NEWYORK (Reuters) – Making a Grand Slam main draw debut against Roger Federer at a packed Arthur Ashe Stadium would have been overwhelming for many players but unheralded Indian Sumit Nagal handled the occasion like a seasoned veteran, earning a string of new admirers at the U.S. Open.
The 22-year-old showed little sign of nerves in Monday’s first round match, coming out swinging to win the opening set against the five-time champion before exiting 4-6 6-1 6-2 6-4.
Federer, who has 20 Grand Slam singles titles to his name, saw his serve broken three times by the world No. 190 and was impressed by his composure.
“I guess maybe how he handled the moment. Never easy to come out and play your best,” Federer, 38, said of his opponent, who has never earned a tour-level victory and only qualified for the U.S. Open last week.
“Even though it’s kind of what you live for, you dream about, playing on the big stage. So I think he did that very well.
“I think his game is based on being really consistent, moving well, moving the ball around well. Sort of very much a clay-courter. That’s also the surface he’s played basically the entire year almost.
“I think he knows what he can bring. That’s why I think he’s going to have a very solid career.”
Even when Federer was on the brink of victory Nagal refused to roll over, earning four of his 13 break point opportunities in the final game as the Swiss served for the match in the fourth set.
That same fighting spirit saw him rally from a set and 3-0 down in the final qualifying round at Flushing Meadows against Brazilian Joao Menezes to earn his maiden appearance at the main draw of a Grand Slam.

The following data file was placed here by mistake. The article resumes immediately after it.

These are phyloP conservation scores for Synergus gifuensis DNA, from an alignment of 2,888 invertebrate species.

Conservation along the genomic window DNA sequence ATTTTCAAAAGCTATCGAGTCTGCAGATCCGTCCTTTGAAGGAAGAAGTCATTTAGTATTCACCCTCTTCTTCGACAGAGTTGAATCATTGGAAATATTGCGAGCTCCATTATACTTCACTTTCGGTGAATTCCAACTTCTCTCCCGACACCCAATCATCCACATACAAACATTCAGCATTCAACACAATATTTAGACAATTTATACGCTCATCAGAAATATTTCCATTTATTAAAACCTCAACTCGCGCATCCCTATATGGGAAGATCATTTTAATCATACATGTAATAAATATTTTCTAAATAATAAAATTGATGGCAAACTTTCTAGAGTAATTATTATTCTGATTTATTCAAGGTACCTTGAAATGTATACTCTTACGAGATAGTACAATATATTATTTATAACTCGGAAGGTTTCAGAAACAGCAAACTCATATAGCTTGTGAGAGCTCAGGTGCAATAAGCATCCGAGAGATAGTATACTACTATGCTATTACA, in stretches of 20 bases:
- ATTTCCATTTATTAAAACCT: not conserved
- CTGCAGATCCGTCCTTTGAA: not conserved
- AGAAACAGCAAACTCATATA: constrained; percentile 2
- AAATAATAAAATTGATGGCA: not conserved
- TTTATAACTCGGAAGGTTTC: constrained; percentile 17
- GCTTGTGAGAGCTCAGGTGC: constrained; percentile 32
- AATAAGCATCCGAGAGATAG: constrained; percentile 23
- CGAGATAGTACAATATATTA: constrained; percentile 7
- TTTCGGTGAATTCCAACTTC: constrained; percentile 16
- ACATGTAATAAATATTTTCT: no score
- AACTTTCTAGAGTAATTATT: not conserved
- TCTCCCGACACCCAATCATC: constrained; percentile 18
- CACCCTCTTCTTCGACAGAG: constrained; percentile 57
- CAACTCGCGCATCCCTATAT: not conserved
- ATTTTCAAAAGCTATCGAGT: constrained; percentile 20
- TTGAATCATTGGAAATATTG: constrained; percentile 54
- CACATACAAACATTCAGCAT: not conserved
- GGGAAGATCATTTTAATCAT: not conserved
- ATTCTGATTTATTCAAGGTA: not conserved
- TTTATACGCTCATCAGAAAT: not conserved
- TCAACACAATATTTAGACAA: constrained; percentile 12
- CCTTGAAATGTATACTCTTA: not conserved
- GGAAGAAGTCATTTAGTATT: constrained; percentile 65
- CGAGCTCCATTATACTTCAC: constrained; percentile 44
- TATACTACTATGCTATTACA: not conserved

Nagal said playing against Federer was a unique experience.
“He loves putting pressure on the other guy,” he said. “He’s always making you think of what he’s going to do, and that’s how I felt. Players I have played, I never had this feeling.”
Monday was also the first time in more than two decades that India had more than one player in the main draw of a Grand Slam singles, with Prajnesh Gunneswaran losing to world number five Daniil Medvedev in an earlier match.
The last time the country of 1.3 billion had two singles players in the main draw was Wimbledon 1998 when Leander Paes and Mahesh Bhupathi were competing.
Like most kids growing up in India, Nagal wanted to be a cricketer but it was his father who insisted he swap bat and ball for a racket, setting him on his tennis path.
In 2005 Nagal caught the eye of Bhupathi, who won India its first Grand Slam title in 1997 when he won the French Open mixed doubles, at a trial for his academy and got selected from the thousands of youngsters present.
Nagal was ranked 361 at the start of the year after being sidelined by a shoulder problem but 2019 has already seen him make remarkable progress.
“He showed incredible composure against the greatest player in the world and held his own,” Bhupathi told Reuters. “I think both he and his coaching team should be very proud of the improvements they have made this year.”
(Reporting by Sudipto Ganguly in Mumbai; editing by Peter Rutherford)